Bird watching in Ecuador
Professor, students collaborate on environmental research
Assistant Professor of Biology Jessie Knowlton and two Wheaton College students recently spent two weeks in the southern Ecuadorian Andes near the town of Cuenca, conducting research to understand the impacts of climate change and habitat destruction on mixed-species bird flocks, which could provide insight that helps protect them and ultimately the environment.
“Even if you think you don’t care about birds, these species provide a myriad of services to humans such as pest control, pollination and seed dispersal, and they can act as an early warning of the declining health of our planet’s ecosystems, upon which we all rely,” Knowlton said. “Some species in these flocks are more sensitive than others to changes in their habitats. …To understand why, it is important to learn more about how these mixed-species flocks function and the consequences of disrupting these social networks.”
The professor, along with Rachel Crafford ’20 and Anneliese Malachi ’19, worked at 9,500 feet in El Cajas National Park in July catching birds, marking them with bands and taking information such as morphological measurements and fat levels as part of Knowlton’s collaboration with research colleague Boris Tinoco, who is a professor at the Universidad de Azuay in Cuenca.
Tinoco began a long-term bird banding project 13 years ago to examine changes in the bird populations and the impact of climate change, which are very pronounced in the Andes, Knowlton said.
So far his research shows a steep decline in the number of birds caught, with certain species becoming very rare over the course of the study, Knowlton noted. This is likely due to climate and vegetation changes brought about by humans. Many of these species participate in flocking, and this is the topic of the new collaboration.
“The research that I am starting here with Professor Tinoco is focused on mixed-species flocks of birds, which are groups of different species that move and forage together during the day. These flocks allow for many eyes to watch for predators and to find and flush out sources of food like insects. We will examine which species associate with each other, what benefits are gained, and whether these associations change in degraded habitat vs. pristine habitat. We also are collecting fecal samples from the birds so that we can determine exactly what each species in the flocks are eating (using DNA barcoding methods), and if those diets change in degraded areas.”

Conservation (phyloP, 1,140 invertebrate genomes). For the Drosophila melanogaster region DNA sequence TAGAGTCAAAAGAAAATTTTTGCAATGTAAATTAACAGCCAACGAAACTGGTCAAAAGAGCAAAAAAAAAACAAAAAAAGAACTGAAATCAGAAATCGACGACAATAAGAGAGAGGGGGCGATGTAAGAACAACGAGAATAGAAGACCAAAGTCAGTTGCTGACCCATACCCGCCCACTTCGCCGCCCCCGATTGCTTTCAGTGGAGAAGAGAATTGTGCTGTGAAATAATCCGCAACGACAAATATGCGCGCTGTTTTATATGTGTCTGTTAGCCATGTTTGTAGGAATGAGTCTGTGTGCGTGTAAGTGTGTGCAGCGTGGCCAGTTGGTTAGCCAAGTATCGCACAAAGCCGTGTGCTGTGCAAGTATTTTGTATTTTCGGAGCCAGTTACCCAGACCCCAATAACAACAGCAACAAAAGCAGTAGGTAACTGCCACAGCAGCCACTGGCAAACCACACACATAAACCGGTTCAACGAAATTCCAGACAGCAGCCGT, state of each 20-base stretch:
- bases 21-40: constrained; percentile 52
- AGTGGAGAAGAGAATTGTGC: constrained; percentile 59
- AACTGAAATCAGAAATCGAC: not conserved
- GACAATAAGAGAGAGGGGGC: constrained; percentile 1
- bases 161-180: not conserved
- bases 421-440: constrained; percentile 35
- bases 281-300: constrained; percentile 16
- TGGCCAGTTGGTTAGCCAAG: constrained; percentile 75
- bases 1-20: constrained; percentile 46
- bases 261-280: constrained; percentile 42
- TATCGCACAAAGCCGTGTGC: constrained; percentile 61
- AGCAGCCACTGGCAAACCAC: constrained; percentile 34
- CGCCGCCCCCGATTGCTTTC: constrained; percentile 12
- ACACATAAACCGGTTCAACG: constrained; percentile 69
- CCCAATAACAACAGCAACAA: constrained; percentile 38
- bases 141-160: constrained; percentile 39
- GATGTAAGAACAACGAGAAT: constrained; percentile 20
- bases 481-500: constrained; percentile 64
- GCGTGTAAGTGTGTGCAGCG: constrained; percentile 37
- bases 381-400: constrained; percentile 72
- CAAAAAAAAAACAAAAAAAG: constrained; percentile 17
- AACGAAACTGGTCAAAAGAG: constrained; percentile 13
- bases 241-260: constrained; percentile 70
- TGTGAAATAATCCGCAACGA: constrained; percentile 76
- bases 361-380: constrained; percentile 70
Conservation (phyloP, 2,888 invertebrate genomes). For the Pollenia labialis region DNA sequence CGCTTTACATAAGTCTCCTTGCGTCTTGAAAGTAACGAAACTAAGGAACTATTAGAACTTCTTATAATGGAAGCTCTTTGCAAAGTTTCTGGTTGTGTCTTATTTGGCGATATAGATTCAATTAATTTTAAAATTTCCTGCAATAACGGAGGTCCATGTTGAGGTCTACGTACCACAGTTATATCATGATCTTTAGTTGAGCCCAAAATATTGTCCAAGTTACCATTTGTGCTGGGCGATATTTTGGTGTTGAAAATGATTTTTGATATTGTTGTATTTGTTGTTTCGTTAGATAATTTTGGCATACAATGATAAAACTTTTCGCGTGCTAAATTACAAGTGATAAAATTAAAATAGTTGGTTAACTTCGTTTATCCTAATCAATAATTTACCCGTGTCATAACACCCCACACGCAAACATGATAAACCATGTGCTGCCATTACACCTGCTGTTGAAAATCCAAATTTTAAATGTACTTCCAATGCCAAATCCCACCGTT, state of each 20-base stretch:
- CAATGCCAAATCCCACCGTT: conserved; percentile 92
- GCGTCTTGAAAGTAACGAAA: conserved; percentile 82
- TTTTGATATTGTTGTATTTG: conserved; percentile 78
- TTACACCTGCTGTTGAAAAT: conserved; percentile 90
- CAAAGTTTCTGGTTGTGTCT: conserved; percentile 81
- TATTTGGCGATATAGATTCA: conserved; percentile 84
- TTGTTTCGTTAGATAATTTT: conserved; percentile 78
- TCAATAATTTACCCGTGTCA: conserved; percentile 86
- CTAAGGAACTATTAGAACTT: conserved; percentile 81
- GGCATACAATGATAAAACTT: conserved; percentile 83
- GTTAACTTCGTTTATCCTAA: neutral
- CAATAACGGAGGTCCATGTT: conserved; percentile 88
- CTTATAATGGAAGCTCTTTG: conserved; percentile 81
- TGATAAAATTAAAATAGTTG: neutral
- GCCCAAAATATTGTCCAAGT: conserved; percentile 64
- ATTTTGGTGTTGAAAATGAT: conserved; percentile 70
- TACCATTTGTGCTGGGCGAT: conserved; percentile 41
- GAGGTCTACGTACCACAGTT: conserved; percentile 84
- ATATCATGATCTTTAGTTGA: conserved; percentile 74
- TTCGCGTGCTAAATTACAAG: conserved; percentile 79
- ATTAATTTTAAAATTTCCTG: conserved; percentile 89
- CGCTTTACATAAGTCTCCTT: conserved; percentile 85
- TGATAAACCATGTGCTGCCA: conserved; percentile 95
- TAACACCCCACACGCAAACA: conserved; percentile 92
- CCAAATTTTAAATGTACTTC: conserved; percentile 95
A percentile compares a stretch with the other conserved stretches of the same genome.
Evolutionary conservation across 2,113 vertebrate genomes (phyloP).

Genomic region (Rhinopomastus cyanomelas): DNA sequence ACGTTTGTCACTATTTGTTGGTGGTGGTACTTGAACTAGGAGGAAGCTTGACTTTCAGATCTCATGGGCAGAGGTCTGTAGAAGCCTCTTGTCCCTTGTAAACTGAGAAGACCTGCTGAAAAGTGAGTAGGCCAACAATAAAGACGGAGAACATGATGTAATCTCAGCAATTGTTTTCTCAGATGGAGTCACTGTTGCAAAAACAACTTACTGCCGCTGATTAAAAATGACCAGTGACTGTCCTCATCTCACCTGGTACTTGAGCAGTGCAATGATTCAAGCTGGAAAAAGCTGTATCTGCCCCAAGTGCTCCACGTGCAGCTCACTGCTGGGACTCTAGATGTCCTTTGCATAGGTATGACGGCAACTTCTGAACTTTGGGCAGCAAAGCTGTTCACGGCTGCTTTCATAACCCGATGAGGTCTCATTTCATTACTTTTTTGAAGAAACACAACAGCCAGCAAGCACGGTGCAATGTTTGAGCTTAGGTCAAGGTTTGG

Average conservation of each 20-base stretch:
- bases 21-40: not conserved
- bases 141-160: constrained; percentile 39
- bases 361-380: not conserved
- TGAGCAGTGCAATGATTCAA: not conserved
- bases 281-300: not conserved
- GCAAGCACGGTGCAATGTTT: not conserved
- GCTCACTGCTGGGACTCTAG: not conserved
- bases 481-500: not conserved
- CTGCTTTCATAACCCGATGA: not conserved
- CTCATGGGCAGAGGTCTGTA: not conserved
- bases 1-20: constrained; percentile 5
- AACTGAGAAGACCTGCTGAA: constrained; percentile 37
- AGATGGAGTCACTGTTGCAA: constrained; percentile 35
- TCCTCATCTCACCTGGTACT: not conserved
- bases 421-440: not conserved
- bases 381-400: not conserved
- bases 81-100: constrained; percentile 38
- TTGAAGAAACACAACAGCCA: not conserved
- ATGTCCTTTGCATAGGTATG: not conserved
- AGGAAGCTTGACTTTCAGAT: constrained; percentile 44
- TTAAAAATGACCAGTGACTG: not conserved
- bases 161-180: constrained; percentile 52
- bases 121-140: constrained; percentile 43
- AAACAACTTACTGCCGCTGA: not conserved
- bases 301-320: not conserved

Knowlton first became interested in this subject area when she did her dissertation in Ecuador in coastal dry forest, looking at how habitat degradation in the form of livestock grazing impacted mixed-species flocks of birds in that region. She plans to use the information gathered from the current collaboration in her ecology, ornithology and conservation science classes.
The field work, funded through a Hood Faculty/Student Research Grant and faculty start-up money from Wheaton, has provided an opportunity for the students to get international research experience and data for their honors theses.
Malachi is a double major in environmental science, with a biology focus, and creative writing. “I’m interested in focusing on ornithology in my future career, and this trip provided me with additional experience in bird banding and mist netting, both of which are important for many ornithology projects,” she said.
Crafford is a double major in anthropology and environmental science with a concentration in biology. “I took ornithology with Professor Knowlton this past spring and have been an avid ‘birder’ for a couple of years now,” Crafford said. “I also began to learn how to mist net, handle and band birds with her over spring break this past year. So when I heard that she would be helping band birds in Ecuador this summer I thought it would be a great way to further my experience in a foreign environment with a totally different species composition. Plus, I am eager to get any and all field experience that I can because I plan on working in the field someday.”
In addition to the hands-on research work, both students said they also gained valuable exposure to a different culture and picked up unexpected lessons along the way.
“I broadened my horizons, as Wheaton encourages its students to do, and was introduced to new experiences that I can draw upon to enrich my writing, where much of my passion lies,” Malachi said.
“I feel that the most important lesson I learned was about the struggle of communication. My understanding of written Spanish is limited, and my understanding of spoken Spanish is worse. I would often have to mix my very limited Spanish with other methods of communication to get my point across, and rely on others to help me communicate in more complex conversations. The entire situation gave me a better appreciation for the difficulties of language barriers, on both sides of a conversation, and the importance of learning languages beyond English. After all, it is one thing to intellectually know that such things are important, and another thing to experience the difficulties firsthand.”